Other commentary from the latest labour market data can be found on the following pages:Nôl i'r tabl cynnwys
The UK employment rate was estimated at 76.0%, higher than a year earlier (75.6%); on the quarter, the rate was 0.1 percentage points lower, the first quarterly decrease since June to August 2018.
The UK unemployment rate was estimated at 3.8%; it has not been lower since October to December 1974.
The UK economic inactivity rate was estimated at 20.9%, lower than a year earlier (21.0%).
Estimated annual growth in average weekly earnings for employees in Great Britain increased to 3.4% for total pay (including bonuses) and 3.6% for regular pay (excluding bonuses).
In real terms (after adjusting for inflation), total pay is estimated to have increased by 1.4% compared with a year earlier, and regular pay is estimated to have increased by 1.7%.
Employment measures the number of people aged 16 years and over in paid work. The employment rate is the proportion of people aged from16 to 64 years who are in paid work.
Estimated employment rates for men and women aged from 16 to 64 years have been generally increasing since early 2012. For March to May 2019, the estimated employment rate:
for everyone was 76.0%, higher than a year earlier (75.6%); on the quarter, the rate was 0.1 percentage points lower, the first quarterly decrease since June to August 2018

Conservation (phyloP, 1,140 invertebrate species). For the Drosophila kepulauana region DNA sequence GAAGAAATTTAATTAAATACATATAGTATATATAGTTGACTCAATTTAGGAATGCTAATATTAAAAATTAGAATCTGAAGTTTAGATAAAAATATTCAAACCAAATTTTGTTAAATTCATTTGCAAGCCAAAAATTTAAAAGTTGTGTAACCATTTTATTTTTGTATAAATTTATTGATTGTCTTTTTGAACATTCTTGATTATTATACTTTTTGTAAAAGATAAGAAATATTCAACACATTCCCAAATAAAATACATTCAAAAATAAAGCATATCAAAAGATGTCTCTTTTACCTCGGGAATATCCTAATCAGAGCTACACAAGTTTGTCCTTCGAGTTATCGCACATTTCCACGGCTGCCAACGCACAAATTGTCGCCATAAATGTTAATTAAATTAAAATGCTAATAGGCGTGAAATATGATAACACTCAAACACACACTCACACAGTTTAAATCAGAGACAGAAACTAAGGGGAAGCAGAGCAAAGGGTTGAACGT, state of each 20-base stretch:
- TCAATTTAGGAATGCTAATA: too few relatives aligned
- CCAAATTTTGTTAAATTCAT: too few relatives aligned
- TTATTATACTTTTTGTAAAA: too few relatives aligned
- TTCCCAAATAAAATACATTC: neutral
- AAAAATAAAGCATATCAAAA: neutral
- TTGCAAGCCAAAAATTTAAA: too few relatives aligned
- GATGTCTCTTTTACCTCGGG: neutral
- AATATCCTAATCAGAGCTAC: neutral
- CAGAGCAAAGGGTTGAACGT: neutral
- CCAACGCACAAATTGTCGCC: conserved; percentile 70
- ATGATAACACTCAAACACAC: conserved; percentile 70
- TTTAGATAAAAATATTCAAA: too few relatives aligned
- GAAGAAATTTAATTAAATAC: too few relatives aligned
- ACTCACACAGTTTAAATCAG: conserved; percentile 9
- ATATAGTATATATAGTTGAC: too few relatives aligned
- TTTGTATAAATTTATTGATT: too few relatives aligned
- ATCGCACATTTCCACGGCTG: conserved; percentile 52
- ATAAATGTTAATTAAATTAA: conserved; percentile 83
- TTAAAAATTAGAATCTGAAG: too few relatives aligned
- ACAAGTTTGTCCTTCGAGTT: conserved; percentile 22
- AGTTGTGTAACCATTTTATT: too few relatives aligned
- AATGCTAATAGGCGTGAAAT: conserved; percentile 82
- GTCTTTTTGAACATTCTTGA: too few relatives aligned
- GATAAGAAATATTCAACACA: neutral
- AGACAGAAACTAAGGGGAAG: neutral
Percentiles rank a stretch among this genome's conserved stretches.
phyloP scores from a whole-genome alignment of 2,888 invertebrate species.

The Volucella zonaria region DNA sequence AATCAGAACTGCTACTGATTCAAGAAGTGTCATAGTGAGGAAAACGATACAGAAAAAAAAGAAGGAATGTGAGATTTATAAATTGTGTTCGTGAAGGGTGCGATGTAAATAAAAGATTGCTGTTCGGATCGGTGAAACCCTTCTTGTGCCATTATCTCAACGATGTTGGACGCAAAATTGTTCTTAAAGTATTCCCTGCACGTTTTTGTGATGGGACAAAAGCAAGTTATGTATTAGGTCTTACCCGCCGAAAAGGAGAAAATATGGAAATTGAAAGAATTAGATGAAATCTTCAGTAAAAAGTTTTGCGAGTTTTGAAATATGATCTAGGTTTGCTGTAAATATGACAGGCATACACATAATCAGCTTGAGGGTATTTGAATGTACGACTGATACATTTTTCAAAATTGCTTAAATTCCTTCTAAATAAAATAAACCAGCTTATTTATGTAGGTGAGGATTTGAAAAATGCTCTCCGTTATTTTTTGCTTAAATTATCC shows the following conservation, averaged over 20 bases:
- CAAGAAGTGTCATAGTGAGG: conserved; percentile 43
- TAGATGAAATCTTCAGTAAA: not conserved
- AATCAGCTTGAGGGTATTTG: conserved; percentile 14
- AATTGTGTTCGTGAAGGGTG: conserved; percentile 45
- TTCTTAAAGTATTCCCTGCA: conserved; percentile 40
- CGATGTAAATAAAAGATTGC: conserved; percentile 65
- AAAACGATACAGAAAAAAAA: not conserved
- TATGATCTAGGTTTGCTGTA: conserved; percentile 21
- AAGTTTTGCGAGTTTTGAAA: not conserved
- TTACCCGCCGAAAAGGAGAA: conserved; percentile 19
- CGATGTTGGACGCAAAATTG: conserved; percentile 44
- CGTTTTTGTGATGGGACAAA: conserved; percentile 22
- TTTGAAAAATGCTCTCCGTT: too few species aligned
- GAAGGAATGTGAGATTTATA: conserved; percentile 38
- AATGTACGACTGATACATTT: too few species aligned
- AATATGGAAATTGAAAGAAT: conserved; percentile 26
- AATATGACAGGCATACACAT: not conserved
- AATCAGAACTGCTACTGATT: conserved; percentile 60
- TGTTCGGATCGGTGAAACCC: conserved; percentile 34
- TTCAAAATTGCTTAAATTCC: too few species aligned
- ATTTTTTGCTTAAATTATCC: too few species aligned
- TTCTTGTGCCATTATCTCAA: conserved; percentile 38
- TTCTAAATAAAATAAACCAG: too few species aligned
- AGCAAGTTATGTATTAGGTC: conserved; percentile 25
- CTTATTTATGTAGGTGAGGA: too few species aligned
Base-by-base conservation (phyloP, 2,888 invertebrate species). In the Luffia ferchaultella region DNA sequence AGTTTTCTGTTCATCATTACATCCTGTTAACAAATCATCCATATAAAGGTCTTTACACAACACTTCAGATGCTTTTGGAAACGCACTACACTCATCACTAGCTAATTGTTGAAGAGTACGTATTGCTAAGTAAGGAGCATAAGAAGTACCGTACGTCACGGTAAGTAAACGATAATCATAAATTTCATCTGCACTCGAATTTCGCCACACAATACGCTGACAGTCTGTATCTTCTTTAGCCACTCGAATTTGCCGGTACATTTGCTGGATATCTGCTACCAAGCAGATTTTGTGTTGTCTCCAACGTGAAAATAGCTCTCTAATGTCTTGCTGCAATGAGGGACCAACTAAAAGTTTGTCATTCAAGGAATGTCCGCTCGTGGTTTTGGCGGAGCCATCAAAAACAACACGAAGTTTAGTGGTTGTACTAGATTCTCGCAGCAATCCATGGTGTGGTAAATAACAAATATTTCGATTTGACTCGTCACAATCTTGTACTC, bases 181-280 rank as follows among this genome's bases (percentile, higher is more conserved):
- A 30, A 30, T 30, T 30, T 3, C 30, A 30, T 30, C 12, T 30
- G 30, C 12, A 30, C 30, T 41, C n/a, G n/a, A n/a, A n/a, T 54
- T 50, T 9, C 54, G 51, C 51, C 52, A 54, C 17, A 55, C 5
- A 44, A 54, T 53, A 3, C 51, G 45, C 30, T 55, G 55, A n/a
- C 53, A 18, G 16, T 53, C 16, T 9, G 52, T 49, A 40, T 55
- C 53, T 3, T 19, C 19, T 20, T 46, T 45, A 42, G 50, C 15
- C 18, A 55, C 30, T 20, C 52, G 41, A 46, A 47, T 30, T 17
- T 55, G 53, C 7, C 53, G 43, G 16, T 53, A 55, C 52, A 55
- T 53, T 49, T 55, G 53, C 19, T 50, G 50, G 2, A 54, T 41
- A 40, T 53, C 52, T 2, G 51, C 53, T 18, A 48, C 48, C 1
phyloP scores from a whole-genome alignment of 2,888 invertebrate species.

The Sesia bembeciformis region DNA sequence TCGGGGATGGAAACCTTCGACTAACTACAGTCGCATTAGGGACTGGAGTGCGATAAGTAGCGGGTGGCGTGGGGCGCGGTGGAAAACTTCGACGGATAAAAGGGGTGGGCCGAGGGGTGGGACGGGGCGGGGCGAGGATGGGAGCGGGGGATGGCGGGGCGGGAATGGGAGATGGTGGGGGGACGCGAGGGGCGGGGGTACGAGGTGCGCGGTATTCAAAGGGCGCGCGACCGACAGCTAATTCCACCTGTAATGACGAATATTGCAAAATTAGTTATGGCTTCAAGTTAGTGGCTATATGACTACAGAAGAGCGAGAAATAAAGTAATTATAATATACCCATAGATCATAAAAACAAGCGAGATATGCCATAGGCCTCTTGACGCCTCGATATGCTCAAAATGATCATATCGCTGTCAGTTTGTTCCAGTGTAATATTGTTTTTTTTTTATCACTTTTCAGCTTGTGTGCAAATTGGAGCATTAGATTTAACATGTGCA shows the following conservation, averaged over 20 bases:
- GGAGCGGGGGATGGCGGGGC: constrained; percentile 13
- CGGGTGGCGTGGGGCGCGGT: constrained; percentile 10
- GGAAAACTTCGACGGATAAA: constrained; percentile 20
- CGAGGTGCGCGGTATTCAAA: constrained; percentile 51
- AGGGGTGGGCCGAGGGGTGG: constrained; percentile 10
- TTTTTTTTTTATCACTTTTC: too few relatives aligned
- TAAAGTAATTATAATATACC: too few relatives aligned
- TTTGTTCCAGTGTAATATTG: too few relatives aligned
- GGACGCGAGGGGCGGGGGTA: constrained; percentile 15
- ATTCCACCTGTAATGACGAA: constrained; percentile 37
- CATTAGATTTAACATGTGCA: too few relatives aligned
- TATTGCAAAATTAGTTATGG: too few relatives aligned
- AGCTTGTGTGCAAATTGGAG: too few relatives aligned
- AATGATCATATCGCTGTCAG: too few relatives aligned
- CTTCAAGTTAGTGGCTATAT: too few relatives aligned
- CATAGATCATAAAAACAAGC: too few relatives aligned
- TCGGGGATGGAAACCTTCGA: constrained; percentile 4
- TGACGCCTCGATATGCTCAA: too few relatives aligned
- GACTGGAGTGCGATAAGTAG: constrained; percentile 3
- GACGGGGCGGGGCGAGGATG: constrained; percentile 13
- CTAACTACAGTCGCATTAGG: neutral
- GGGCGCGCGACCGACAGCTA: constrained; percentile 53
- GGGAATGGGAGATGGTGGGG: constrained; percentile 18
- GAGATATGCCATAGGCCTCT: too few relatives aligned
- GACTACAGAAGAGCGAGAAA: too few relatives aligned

for men was 80.2%; slightly higher than a year earlier (80.1%)
for women was 72.0%, the joint highest since comparable records began in 1971
The increase in the employment rate for women in recent years is partly because of changes to the State Pension age for women, resulting in fewer women retiring between the ages of 60 and 65 years.
Estimates for March to May 2019 show 32.75 million people aged 16 years and over in employment, 354,000 more than for a year earlier. This annual increase of 354,000 was mainly as a result of more people working full time (up 247,000 on the year to reach 24.09 million). Part-time working also showed an increase of 107,000 on the year to reach 8.66 million.
More information about employment can be found in the Employment in the UK bulletin, published alongside this release.
Unemployment measures people without a job who have been actively seeking work within the last four weeks, and are available to start work within the next two weeks. The unemployment rate is the proportion of all employed and unemployed people (not the proportion of the total population) who are unemployed.
Estimated unemployment rates for both men and women aged 16 years and over have been generally falling since late 2013.
For March to May 2019, the estimated unemployment rate:
for everyone was 3.8%; it has not been lower since October to December 1974
for men was 4.0%, slightly lower than a year earlier (4.2%)
for women was 3.6%, the lowest since comparable records began in 1971